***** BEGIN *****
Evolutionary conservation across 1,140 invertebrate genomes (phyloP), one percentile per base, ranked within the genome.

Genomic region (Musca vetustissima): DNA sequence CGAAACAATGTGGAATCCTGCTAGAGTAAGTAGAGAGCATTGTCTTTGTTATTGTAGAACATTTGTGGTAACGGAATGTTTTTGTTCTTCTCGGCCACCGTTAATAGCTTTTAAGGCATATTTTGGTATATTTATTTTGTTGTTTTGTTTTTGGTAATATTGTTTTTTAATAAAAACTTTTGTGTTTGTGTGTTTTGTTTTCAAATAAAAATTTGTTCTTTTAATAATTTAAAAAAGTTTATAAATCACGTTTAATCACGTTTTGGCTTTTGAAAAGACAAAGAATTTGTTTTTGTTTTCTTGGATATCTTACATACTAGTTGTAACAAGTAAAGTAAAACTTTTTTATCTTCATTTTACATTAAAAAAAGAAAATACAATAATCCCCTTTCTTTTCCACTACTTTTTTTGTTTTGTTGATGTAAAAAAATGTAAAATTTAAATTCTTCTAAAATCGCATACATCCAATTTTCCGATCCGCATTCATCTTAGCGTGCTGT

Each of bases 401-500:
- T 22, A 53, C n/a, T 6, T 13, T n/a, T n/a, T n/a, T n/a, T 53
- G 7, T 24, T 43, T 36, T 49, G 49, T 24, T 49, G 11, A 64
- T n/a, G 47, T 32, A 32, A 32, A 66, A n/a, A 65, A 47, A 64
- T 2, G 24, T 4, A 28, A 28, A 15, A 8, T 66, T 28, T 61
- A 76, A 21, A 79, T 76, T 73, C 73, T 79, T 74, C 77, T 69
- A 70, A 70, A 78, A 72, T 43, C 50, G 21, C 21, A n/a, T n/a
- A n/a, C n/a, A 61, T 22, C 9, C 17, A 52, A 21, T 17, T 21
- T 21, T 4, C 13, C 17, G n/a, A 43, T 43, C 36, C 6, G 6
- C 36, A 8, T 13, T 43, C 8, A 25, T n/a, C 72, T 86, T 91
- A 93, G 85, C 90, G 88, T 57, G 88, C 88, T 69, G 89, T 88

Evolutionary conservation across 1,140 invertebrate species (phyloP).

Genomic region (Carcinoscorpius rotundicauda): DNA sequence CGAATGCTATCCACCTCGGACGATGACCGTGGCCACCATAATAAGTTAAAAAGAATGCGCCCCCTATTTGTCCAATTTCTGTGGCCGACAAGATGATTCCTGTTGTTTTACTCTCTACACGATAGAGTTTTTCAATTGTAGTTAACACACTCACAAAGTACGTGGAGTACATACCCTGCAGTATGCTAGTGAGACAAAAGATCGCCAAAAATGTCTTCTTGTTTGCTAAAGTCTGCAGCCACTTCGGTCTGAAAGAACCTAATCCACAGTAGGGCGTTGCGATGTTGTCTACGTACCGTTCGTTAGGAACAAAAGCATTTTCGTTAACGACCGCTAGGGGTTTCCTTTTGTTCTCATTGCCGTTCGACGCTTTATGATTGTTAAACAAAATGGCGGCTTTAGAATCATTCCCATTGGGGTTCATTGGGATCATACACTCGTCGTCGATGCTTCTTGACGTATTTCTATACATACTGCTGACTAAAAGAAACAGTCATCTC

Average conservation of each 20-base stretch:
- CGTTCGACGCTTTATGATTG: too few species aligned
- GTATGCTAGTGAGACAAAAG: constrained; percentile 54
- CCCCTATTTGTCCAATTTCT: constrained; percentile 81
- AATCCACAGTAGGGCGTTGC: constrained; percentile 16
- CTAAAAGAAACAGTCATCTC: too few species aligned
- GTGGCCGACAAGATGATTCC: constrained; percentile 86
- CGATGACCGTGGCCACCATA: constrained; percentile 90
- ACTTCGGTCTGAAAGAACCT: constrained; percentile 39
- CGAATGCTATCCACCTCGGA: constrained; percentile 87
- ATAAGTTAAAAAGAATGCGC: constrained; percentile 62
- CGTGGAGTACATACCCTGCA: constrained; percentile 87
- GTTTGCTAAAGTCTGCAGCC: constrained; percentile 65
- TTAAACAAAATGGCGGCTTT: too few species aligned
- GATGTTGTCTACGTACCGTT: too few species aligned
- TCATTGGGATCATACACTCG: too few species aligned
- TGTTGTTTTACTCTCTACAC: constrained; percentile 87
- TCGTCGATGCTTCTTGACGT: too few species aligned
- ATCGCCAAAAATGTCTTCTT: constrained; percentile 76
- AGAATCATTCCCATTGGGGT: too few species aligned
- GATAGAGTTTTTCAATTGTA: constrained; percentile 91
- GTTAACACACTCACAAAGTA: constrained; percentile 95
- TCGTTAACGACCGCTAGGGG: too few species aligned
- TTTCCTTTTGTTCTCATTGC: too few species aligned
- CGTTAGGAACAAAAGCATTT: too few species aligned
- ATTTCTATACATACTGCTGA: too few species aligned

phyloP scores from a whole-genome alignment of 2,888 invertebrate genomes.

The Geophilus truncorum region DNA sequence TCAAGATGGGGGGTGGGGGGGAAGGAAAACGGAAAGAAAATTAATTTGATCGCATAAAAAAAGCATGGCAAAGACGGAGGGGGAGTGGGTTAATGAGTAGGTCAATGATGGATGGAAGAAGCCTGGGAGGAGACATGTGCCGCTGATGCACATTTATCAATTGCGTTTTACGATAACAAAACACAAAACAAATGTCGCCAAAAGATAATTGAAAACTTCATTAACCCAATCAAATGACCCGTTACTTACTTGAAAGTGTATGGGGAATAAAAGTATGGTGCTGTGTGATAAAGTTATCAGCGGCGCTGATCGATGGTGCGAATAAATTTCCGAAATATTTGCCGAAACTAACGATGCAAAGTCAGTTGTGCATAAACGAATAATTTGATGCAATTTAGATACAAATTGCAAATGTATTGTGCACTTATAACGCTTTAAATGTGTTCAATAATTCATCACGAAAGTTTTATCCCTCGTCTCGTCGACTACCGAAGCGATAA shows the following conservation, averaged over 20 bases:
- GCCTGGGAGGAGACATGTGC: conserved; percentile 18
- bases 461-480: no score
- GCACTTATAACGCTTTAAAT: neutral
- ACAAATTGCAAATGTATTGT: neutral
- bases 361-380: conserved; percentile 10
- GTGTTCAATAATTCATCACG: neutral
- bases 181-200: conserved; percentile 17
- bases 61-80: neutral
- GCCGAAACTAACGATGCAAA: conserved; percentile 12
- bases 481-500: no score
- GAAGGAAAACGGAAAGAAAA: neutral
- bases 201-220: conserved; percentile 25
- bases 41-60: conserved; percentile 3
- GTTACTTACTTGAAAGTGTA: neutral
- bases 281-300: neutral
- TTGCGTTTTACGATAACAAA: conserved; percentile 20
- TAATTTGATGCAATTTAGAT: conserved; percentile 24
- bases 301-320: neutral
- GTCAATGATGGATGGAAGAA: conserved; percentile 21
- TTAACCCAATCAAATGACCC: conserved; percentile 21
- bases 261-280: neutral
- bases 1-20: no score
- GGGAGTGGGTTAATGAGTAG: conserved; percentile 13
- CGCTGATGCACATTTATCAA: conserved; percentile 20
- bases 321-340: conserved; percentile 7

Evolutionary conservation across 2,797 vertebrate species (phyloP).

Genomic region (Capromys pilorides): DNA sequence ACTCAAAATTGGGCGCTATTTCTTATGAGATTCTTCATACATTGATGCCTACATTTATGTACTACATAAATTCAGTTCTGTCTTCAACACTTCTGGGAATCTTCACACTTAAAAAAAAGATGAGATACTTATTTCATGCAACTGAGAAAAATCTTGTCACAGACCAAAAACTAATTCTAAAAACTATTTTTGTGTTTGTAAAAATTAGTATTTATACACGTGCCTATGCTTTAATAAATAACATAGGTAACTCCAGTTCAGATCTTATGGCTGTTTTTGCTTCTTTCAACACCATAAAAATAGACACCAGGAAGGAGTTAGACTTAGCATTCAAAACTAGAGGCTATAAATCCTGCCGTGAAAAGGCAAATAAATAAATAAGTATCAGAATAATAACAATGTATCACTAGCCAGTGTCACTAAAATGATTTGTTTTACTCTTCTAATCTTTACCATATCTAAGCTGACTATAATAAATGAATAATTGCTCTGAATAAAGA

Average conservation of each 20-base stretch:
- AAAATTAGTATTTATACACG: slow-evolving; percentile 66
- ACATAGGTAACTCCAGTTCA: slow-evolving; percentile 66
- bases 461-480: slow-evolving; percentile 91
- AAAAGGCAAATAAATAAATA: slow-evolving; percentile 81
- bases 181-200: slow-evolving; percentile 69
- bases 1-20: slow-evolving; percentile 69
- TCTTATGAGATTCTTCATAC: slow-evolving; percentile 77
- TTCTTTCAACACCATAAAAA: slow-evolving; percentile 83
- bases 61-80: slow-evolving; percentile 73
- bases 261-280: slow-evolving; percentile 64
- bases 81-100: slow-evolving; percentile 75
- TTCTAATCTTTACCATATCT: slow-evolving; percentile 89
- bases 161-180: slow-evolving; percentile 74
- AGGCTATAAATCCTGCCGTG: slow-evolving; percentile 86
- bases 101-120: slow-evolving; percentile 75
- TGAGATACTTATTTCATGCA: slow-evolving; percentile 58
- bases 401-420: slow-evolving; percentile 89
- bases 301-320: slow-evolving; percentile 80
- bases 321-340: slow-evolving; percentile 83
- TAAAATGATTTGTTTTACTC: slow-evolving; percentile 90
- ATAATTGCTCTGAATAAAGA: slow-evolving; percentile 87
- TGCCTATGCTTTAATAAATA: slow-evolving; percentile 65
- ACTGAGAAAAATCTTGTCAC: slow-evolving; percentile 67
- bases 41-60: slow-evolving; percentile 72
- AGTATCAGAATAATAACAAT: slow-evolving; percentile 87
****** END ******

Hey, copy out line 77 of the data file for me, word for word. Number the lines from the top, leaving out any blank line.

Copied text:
- bases 1-20: slow-evolving; percentile 69